Joblessness among Asian youth rising: ILO

August 12, 2004

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BANGKOK, Aug 11: Southeast Asia has experienced the world's greatest surge in youth unemployment over the past decade with developing nations in the region set for even worse times ahead, according to an International Labour Organisation (ILO) warning.

The number of unemployed people aged 15 to 24 in Southeast Asia doubled to 10 million, or 16 per cent, in the decade to 2003, a far greater jump than any other region, says an ILO report published on Wednesday.

Across the globe, 88 million young people are unemployed, including 38 million in Asia, it said. Seventeen million are in South Asia, representing a youth unemployment rate of 13 per cent and a 21.8 per cent rise from a decade ago.

More than 11 million are in East Asia, marking 7 per cent youth unemployment, a rise of 21.6 per cent over the decade. Young people now account for nearly half the world's jobless, it said, even though the age group made up only one quarter of the working-age population.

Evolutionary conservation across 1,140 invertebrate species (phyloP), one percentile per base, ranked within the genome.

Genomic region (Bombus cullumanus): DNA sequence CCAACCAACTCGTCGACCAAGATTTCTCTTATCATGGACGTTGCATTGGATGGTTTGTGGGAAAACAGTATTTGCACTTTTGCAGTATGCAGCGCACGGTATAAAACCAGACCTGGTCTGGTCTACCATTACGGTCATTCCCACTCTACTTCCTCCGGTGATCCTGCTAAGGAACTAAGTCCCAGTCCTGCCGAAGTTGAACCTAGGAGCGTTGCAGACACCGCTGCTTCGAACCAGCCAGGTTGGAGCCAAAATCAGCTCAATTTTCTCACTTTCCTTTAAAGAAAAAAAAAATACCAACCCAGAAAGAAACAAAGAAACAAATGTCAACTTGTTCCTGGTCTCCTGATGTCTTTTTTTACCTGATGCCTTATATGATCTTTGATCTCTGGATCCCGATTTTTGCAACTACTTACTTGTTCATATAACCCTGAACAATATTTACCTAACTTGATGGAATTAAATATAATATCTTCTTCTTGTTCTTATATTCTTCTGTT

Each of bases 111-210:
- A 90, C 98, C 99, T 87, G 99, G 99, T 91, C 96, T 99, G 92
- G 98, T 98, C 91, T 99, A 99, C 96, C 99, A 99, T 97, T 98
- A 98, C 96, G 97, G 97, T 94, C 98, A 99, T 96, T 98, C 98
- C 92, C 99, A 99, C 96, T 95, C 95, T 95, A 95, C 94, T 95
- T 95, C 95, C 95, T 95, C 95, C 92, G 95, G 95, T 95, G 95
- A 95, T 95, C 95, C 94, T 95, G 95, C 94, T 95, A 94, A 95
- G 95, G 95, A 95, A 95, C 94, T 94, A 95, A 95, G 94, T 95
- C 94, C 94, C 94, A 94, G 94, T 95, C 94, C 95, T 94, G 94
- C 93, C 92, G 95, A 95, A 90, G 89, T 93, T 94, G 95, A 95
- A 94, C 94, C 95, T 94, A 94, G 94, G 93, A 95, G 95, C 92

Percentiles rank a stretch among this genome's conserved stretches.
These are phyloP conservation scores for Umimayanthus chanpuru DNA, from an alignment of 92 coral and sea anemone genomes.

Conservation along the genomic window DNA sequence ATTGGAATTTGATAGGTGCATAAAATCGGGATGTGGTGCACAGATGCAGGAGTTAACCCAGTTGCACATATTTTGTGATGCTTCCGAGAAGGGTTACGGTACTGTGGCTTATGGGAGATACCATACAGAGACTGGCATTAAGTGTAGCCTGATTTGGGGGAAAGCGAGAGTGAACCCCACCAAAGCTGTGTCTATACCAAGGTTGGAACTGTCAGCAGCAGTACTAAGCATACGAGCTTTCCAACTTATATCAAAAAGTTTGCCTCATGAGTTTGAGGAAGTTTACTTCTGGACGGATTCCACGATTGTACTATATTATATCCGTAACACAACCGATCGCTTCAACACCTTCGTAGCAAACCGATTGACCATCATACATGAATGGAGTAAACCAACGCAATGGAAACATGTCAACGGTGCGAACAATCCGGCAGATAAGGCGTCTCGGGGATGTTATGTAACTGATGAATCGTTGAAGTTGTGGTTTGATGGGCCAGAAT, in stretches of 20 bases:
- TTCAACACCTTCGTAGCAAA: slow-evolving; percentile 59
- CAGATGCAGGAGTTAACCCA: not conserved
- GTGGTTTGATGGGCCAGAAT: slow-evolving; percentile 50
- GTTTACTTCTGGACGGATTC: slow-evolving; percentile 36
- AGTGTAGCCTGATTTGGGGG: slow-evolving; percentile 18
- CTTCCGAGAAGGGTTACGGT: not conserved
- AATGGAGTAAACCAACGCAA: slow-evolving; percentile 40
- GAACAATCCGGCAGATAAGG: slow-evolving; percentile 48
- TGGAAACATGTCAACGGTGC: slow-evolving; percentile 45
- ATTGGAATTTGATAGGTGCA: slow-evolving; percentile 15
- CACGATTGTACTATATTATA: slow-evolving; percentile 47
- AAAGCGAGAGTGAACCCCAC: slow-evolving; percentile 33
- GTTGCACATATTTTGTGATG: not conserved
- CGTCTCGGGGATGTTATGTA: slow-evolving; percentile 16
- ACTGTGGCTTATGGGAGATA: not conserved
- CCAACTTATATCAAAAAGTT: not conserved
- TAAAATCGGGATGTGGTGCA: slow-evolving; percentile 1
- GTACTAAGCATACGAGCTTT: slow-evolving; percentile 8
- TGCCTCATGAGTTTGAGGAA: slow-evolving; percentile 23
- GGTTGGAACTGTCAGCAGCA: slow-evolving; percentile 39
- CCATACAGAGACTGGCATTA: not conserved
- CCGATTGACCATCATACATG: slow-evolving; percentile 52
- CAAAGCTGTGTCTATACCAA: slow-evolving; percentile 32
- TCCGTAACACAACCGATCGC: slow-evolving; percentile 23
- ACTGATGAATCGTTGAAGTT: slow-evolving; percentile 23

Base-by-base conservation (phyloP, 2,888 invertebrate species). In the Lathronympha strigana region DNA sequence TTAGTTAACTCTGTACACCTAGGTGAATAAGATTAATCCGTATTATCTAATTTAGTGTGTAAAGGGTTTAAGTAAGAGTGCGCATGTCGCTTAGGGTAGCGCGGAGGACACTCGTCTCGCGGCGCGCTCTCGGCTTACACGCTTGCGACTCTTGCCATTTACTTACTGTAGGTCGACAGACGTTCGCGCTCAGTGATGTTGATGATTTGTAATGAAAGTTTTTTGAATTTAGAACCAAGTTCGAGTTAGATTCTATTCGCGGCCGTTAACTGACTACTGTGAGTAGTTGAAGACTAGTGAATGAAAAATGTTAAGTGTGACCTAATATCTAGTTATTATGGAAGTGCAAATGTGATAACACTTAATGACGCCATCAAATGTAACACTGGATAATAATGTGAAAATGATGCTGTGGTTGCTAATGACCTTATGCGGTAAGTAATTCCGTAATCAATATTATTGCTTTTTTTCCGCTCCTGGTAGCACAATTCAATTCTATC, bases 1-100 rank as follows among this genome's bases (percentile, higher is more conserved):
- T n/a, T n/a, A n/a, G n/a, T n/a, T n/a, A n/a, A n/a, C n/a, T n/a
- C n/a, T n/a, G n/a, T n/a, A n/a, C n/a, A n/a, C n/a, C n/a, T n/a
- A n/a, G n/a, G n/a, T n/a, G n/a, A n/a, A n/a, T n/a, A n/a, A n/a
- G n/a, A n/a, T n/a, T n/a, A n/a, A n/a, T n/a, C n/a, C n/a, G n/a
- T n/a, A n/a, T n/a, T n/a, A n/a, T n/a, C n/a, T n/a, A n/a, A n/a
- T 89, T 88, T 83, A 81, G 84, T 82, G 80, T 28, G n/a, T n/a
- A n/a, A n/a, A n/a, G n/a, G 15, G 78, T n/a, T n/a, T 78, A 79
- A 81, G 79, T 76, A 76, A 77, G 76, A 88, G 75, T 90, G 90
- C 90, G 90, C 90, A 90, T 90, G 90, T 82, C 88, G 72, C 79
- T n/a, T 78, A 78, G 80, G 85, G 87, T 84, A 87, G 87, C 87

"We are wasting an important part of the energy and talent of the most educated youth generation the world has ever had," ILO director-general Juan Somavia said in a statement ahead of the International Youth Day on Thursday.

Youth unemployment rates in 2003 were highest in the Middle East and North Africa (25.6 per cent), followed by sub-Saharan Africa (21 per cent), the ILO said. World wide, the youth of today are more than three times as likely to be unemployed as adults, but the ratio skyrockets to 4.8 times in Southeast Asia and 5.9 times in South Asia.

"The relative disadvantage of youth in the labour market is more pronounced in developing economies, where they make up a strikingly higher proportion of the labour force than in industrialised economies," it said.

Young labourers are likely to be working long hours, on short-term or informal contracts, and with low pay and little or no social protection, it said. "An inability to find a job creates a sense of vulnerability, uselessness and idleness among young people and can heighten the attraction of engaging in illegal activities."

It said that halving youth unemployment, a huge challenge since the global youth population grew by 10.5 per cent in the past decade while youth employment remained flat, would add $2.2 trillion to the world's GDP. -AFP